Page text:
Our teams are definitely very excited to get back and visit with customers, but we’ve also been very successful in responding to customer needs by leveraging digital tools for video meetings and practicing social distancing.
Bisnow: How will you manage the homefront as stay-at-home restrictions ease and businesses reopen?
Tenenbaum: My biggest concern is bringing home the virus, which is why I plan on continuing to social distance and follow proper Centers for Disease Control and Prevention guidelines to minimize the risk of contracting the virus.
Also, as life begins to get back to normal, I am very much looking forward to enjoying a refreshing beer at a nearby watering hole!
Bisnow: What was your impression of work from home before this got started? What is it now?
Tenenbaum: Previously, I believed the term “working from home” always had finger quotes around it and was a way for people to avoid work. Now that we have been doing this for a few months, I believe our teams are working harder than ever and I actually feel more connected with many of my colleagues. The ability to have virtual meetings and collaborate in new ways is pretty remarkable.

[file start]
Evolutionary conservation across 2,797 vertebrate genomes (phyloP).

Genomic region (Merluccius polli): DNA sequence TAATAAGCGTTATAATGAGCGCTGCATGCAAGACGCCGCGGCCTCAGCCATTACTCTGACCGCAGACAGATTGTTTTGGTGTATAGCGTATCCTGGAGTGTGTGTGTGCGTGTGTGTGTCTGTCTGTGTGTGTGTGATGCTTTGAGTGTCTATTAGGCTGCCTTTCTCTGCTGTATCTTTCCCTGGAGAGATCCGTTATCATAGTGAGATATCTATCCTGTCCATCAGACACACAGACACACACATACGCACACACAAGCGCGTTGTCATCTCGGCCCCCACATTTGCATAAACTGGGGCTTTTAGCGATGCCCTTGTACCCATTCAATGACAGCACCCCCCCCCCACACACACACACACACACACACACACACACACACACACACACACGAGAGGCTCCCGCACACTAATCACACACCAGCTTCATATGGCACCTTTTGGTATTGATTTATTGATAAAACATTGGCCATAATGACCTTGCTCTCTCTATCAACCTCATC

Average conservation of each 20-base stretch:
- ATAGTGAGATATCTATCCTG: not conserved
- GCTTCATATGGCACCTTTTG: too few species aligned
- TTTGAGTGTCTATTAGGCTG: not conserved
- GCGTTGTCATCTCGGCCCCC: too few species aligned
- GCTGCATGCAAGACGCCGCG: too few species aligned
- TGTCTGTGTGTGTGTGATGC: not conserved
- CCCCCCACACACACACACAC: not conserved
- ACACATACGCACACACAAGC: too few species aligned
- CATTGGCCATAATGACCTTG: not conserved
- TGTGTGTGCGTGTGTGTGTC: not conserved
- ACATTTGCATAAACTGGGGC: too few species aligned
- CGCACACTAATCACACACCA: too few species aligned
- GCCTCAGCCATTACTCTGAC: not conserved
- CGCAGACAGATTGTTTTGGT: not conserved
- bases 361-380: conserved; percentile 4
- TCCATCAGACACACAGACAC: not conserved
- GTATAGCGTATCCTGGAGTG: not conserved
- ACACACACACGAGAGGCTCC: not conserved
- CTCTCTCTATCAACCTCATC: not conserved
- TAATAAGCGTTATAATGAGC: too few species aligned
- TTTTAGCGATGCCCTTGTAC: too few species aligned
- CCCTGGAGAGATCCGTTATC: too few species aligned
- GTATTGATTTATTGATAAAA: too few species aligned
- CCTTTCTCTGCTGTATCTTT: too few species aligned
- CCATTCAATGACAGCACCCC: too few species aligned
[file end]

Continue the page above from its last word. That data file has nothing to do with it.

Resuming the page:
Also, I did not plan for a work-at-home lifestyle as we moved to Miami, so have had to be creative with my home workstations. I typically work on a fold-up plastic table (with a floral tablecloth to add color to the ambiance). I’ve also made a makeshift standing desk using an oversized box and sometimes work on the couch.
Bisnow: What are you most hopeful about right now?
Tenenbaum: I am hopeful the country will remain resilient and we will treat each other with more respect.
With every challenge comes some sort of opportunity. And to say we have had a challenging start to 2020 would be an understatement. From the coronavirus to the protests surrounding George Floyd, our country is in the middle of a major transition and growth. But I don’t see our country breaking, I see our community coming closer together.